Kleptomania is a condition in which an individual experiences a consistent impulse to steal items not needed for personal use or monetary value. The objects are stolen despite typically being of little value to the individual and are often given away or discarded after being taken.
Kleptomania involves experiencing tension before the theft and feelings of pleasure, gratification, or relief when committing the theft. The stealing is not done to express anger or vengeance or in response to a delusion or hallucination and is not attributable to conduct disorder, a manic episode, or antisocial personality disorder.
Occasionally the individual may hoard the stolen objects or surreptitiously return them. Although someone with this disorder will generally avoid stealing when immediate arrest is probable (such as in full view of a police officer), they usually do not plan the thefts or fully take into account the chances of apprehension. People with kleptomania commonly feel depressed or guilty about the thefts after they occur.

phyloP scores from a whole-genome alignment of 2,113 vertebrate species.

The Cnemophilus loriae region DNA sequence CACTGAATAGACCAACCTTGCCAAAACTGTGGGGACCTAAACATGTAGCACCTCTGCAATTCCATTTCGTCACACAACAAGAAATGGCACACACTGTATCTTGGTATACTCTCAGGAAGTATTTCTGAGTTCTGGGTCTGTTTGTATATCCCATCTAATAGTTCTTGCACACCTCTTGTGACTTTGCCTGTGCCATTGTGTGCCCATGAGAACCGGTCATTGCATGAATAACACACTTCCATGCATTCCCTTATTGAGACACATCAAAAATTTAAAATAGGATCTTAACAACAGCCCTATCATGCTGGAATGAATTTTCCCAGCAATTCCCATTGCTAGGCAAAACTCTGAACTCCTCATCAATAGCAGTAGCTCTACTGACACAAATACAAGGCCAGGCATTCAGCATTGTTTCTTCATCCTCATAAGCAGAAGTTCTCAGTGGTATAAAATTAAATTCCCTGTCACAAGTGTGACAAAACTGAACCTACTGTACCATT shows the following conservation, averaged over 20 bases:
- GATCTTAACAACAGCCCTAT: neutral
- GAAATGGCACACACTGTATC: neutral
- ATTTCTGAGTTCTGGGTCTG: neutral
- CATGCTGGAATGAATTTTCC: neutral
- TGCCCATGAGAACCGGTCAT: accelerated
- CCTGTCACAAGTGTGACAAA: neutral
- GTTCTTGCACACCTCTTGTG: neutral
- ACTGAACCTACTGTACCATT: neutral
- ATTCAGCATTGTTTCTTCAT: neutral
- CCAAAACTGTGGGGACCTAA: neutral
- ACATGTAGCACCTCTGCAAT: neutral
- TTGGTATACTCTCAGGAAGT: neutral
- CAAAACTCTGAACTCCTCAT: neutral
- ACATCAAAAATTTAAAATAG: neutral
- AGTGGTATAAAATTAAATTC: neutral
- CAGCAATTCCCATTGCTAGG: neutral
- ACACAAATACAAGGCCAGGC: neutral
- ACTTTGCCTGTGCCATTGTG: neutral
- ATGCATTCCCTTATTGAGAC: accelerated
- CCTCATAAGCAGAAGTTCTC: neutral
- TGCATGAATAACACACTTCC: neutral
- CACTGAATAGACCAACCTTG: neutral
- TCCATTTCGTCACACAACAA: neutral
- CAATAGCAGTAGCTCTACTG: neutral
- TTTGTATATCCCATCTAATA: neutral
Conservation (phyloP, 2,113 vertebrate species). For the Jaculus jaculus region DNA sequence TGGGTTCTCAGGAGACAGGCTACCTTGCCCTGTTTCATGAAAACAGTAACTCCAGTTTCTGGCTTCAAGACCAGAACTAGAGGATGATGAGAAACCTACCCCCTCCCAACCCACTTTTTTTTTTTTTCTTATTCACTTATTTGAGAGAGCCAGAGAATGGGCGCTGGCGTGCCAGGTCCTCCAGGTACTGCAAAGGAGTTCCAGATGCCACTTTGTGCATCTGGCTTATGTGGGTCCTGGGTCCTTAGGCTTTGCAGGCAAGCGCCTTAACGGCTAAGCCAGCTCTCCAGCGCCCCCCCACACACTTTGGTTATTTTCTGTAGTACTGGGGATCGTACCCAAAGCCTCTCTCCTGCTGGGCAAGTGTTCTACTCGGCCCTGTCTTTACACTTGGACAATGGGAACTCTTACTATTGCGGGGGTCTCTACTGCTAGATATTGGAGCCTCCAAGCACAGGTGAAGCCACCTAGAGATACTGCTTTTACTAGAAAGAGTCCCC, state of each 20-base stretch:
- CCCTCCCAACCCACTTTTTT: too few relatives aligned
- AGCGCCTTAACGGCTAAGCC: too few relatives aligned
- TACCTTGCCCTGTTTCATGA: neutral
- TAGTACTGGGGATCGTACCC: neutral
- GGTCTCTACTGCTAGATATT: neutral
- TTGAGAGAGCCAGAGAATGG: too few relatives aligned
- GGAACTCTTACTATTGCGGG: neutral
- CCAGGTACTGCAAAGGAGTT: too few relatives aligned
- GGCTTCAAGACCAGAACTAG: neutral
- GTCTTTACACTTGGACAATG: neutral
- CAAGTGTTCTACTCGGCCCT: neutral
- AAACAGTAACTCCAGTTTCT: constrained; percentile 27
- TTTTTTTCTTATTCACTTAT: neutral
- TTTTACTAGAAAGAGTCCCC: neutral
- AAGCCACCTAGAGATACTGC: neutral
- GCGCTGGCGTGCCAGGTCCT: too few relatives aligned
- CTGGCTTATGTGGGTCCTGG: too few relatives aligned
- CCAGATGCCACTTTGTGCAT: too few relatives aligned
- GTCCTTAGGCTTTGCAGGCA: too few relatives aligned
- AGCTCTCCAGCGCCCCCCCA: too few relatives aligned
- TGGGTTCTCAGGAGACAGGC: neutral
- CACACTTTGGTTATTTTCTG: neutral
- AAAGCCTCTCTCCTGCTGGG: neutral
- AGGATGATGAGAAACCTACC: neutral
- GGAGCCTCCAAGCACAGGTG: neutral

Kleptomania is relatively rare in the general population, with about 0.3 to 0.6 percent of people experiencing this condition.
People with kleptomania have an irresistible impulse to steal. These episodes of stealing occur unexpectedly, without planning. Often they throw away the stolen goods, as they are mostly interested in the act of stealing itself. Kleptomania is distinguished from shoplifting because shoplifters plan the stealing of objects and usually steal because they do not have money to purchase the items. Signs of kleptomania include:
Recurrent failure to resist stealing impulses unrelated to personal use or financial need
Feeling increased tension right before the theft
Feeling pleasure, gratification, or relief at the time of the theft
Thefts are not committed in response to delusions, hallucinations or as expressions of revenge or anger
Thefts cannot be better explained by Antisocial Personality Disorder, Conduct Disorder or a Manic Episode
The age of onset for kleptomania is variable. It can begin in childhood, adolescence, or adulthood and in rare cases, late adulthood.